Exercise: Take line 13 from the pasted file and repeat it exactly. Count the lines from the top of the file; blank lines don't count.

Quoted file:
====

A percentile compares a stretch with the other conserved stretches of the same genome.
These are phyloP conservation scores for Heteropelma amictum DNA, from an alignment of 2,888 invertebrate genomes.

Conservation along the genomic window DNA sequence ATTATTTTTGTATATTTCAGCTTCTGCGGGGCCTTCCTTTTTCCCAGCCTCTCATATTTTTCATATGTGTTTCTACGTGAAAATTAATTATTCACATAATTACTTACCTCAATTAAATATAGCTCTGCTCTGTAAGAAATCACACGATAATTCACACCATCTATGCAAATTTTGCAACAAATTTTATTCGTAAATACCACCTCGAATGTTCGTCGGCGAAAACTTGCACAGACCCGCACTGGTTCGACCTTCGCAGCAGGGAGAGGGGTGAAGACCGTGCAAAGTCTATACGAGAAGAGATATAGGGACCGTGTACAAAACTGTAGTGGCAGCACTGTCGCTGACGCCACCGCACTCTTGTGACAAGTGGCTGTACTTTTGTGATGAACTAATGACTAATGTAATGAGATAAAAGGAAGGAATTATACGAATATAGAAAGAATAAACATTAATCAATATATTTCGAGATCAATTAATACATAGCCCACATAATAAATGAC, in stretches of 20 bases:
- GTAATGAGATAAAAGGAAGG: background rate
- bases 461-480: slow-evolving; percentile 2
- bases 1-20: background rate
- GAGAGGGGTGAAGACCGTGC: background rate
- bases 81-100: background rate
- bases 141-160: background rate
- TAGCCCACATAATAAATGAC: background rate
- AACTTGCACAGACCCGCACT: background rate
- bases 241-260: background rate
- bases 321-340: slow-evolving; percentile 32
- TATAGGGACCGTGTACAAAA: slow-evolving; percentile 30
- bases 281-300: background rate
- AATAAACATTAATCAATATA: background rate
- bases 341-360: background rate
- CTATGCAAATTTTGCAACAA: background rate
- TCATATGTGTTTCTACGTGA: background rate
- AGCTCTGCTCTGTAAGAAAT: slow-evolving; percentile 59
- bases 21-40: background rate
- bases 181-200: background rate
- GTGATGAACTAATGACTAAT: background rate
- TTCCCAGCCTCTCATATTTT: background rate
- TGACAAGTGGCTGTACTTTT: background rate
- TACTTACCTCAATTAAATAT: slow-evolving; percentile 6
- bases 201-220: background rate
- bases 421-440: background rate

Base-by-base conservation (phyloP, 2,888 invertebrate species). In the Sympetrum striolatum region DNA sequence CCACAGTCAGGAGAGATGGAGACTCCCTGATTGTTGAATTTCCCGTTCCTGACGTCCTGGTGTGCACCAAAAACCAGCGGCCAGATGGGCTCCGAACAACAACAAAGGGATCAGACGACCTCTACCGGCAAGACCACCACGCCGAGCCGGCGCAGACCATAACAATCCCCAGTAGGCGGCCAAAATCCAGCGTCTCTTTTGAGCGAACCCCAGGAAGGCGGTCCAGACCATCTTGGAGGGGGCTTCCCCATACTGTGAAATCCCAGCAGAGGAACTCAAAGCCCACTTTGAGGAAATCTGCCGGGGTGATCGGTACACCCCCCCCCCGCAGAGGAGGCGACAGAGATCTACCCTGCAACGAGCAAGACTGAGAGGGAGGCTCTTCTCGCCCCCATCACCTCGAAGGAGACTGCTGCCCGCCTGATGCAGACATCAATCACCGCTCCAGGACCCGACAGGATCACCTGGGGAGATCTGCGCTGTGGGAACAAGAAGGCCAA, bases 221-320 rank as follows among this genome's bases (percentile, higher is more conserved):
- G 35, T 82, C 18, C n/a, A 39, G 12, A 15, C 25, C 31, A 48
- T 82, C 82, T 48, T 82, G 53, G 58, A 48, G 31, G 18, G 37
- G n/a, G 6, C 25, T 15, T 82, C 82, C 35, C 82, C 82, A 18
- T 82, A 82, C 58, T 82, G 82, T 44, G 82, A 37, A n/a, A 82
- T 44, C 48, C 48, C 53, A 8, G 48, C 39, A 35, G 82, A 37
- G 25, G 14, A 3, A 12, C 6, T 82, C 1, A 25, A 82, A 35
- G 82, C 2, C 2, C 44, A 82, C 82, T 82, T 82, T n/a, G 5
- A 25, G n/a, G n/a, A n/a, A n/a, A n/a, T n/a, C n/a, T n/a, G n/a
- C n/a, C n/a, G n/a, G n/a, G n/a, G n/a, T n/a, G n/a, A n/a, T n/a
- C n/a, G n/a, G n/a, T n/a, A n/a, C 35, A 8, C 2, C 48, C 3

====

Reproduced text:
- bases 321-340: slow-evolving; percentile 32